Design & Home

Space of the Week: A Stuffy Chevy Chase DC House Gets a Happy Update

Proof that a formal living room can actually be fun.
Photographs by Reema Desai Boldes.

Welcome to the inaugural edition of a new weekly series, in which we spotlight dreamy Washington interiors and gather a bit of behind-the-scenes intel from their designers. This week: a too-formal house in Chevy Chase DC gets a bright, kid-friendly refresh.

The designer: Kerra Michele Huerta, of Kerra Michele Interiors.

Who lives in the home: A family of four, including two elementary-school-aged kids.

Scope of the project: Huerta was hired to reimagine most of the main level, including the foyer, the formal living room, and a more casual den.

The problems: “They had this formal living room that felt really stuffy,” says Huerta. It was full of furniture they’d moved from a previous house that overwhelmed the space. It was awkward and not at all kid-friendly: “They were always dodging big furniture.” The foyer, meanwhile, was practically empty, and for the den, the client had bought a beige sectional that she immediately regretted. Huerta assured her she could make it work. On the whole, the client asked Huerta to solve the spatial issues and make everything more colorful.

What Huerta did: “I pick a color palette based on the vibe I get from the client. She seemed to gravitate toward these bright, floral colors,” says Huerta. The living room was too small to accommodate a full-sized couch, and Huerta wanted to avoid using a love seat in a space meant for entertaining. “When people don’t know each other well, only one person will sit on it,” she explains. The solution: four swivel chairs in turquoise velvet. She also had custom cushions made for the radiator cover to turn it into additional seating. She livened up the foyer with a pink settee, and a vintage dresser that the family uses as shoe storage. As for the bland beige sectional in the den, Huerta made it work by bringing in custom throw pillows, fun artwork, and a bold lamp.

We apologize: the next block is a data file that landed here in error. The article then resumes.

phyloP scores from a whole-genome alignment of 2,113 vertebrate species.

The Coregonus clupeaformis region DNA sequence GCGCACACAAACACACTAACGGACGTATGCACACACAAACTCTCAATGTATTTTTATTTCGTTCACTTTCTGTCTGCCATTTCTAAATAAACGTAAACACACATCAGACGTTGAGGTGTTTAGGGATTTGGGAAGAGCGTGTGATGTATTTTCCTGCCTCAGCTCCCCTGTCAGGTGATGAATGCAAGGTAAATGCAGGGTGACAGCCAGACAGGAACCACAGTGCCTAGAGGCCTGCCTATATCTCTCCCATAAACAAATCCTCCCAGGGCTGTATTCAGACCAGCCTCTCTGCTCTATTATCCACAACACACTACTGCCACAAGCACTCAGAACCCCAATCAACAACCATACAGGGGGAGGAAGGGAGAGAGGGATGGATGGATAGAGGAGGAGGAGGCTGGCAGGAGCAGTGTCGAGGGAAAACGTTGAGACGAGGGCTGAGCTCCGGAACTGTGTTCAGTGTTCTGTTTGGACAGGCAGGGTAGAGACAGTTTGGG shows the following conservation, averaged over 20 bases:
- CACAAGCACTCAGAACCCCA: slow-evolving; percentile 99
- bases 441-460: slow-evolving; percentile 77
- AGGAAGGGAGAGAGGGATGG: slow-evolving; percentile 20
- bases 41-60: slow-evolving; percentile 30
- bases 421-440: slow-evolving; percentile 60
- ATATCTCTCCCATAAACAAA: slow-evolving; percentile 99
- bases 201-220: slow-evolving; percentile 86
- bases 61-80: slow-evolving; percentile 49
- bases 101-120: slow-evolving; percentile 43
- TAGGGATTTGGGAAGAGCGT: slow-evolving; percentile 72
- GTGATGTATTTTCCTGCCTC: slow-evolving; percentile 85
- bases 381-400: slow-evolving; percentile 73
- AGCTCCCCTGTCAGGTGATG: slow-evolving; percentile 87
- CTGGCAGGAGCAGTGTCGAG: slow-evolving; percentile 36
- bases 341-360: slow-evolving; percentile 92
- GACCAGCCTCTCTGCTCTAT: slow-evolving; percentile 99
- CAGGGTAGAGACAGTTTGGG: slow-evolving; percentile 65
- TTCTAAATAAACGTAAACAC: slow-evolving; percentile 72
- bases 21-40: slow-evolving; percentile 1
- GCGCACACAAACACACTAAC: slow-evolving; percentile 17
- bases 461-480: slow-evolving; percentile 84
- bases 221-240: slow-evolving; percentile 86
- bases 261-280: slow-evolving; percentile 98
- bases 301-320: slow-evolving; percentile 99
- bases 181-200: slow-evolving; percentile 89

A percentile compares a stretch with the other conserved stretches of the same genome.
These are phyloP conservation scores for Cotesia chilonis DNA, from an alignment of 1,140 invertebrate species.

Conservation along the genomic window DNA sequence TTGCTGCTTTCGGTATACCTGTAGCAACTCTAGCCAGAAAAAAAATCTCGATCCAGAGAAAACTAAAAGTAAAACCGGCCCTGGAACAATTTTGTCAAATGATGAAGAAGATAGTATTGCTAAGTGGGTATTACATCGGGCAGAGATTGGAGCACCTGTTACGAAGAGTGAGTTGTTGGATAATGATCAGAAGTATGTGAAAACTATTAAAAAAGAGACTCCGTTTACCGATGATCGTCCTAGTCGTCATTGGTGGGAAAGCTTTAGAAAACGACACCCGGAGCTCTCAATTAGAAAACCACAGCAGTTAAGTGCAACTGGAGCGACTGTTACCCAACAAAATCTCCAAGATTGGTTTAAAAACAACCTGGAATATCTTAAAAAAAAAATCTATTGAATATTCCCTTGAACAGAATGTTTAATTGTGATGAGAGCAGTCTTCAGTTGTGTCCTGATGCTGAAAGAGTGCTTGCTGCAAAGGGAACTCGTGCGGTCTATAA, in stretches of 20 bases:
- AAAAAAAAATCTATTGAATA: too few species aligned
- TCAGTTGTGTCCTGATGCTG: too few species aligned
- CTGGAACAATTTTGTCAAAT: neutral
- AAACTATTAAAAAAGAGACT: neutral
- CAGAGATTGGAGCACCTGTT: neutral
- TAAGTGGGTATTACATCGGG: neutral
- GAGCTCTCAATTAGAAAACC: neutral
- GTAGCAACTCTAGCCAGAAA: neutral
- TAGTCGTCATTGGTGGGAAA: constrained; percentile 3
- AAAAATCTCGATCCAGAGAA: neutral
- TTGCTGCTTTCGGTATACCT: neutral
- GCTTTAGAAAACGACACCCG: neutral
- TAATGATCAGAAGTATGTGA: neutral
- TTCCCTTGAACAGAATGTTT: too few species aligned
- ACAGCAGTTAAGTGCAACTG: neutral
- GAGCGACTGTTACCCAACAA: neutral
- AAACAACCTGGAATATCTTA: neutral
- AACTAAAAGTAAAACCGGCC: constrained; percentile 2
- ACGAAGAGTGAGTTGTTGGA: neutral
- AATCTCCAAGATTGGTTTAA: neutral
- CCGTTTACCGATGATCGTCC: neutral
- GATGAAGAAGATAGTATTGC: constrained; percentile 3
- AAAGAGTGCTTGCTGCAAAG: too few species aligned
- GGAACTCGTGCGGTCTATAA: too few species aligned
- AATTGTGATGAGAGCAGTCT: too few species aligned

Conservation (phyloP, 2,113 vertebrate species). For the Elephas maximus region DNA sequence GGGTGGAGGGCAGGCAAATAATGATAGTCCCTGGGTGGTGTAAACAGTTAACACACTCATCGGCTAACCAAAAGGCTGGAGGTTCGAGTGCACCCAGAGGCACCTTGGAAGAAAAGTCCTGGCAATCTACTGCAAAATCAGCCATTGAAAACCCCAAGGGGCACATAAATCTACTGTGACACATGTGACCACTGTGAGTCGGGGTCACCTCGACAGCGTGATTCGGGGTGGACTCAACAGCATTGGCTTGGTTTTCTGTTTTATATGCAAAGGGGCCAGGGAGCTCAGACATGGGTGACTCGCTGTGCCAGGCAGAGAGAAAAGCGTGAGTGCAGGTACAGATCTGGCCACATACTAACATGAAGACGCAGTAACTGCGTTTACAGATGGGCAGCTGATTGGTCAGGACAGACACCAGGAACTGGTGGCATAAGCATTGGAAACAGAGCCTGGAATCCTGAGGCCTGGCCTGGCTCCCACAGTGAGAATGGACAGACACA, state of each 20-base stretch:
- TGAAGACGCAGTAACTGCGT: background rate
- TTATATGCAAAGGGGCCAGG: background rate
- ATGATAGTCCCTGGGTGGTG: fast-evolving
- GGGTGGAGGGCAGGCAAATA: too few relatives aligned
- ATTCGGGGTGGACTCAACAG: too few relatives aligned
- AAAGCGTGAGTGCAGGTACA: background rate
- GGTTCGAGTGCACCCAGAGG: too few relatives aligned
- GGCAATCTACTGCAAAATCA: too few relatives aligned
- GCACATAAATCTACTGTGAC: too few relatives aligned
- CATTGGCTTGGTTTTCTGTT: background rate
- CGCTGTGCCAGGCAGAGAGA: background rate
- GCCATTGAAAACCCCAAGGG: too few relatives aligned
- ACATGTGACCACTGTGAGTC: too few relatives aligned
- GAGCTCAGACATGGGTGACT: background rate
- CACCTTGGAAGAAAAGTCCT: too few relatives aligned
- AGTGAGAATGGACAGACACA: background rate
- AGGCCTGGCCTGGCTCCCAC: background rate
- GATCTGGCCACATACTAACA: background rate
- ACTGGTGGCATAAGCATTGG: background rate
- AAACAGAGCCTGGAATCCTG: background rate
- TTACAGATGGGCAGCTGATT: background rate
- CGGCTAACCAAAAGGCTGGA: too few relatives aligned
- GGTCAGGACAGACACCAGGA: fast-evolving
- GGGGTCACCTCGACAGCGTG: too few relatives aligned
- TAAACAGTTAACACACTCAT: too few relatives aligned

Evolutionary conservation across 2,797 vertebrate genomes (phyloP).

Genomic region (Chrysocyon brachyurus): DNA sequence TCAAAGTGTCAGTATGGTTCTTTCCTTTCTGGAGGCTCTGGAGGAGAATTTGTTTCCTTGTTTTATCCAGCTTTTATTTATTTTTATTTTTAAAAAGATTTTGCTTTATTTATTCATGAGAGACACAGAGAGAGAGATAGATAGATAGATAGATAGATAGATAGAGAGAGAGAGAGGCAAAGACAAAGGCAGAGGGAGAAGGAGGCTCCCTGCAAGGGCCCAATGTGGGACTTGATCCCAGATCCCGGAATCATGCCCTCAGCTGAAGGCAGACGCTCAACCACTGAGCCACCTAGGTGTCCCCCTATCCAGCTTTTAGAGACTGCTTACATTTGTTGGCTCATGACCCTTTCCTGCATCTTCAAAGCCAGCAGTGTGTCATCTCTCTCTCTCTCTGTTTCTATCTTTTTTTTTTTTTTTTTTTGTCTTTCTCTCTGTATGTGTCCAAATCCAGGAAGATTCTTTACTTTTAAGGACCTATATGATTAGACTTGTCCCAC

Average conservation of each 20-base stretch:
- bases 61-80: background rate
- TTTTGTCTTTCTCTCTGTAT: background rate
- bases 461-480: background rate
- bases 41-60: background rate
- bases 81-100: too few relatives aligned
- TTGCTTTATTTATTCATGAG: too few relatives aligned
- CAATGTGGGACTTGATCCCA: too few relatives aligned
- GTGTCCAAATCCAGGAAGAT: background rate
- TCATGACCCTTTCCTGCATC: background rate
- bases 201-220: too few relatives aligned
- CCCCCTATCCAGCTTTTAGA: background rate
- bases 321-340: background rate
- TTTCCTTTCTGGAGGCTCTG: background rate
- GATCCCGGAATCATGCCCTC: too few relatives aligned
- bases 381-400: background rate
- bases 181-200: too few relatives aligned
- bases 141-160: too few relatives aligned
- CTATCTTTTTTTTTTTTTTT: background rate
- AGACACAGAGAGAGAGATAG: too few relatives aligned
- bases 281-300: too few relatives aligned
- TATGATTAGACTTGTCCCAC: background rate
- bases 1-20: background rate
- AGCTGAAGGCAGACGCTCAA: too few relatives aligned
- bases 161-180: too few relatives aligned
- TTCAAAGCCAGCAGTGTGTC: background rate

Her biggest challenge: The size of the rooms. “In DC, all these historic homes have oddly shaped rooms,” says Huerta. “The foyer is almost the same size as the living room!”

Her favorite part: “I really adore the sitting room with the four chairs. I think that people just assume you have to have a sofa in every single room. You really, truly don’t.”

The client’s personality-free beige sectional got an easy makeover with colorful accessories.
Four swivel chairs, instead of one small sofa, create a natural spot for conversation in the living room.
Huerta commissioned custom cushions for the radiator cover, creating clever additional seating.
A vintage dresser hides shoes in the entryway.
A cheerful settee greets you when you walk in the door, and serves as a comfy place to remove shoes.

If you’re an interior designer or architect with a space in the Washington area that you’d like us to spotlight, please submit it to mkashino@washingtonian.com.

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Senior Editor

Marisa M. Kashino joined Washingtonian in 2009 as a staff writer, and became a senior editor in 2014. She was previously a reporter for Legal Times and the National Law Journal. She has recently written about the Marriott family’s civil war and the 50-year rebirth of 14th Street, and reported the definitive oral history of the Lorena and John Wayne Bobbitt case. She lives in Northeast DC with her husband, two dogs, and two cats.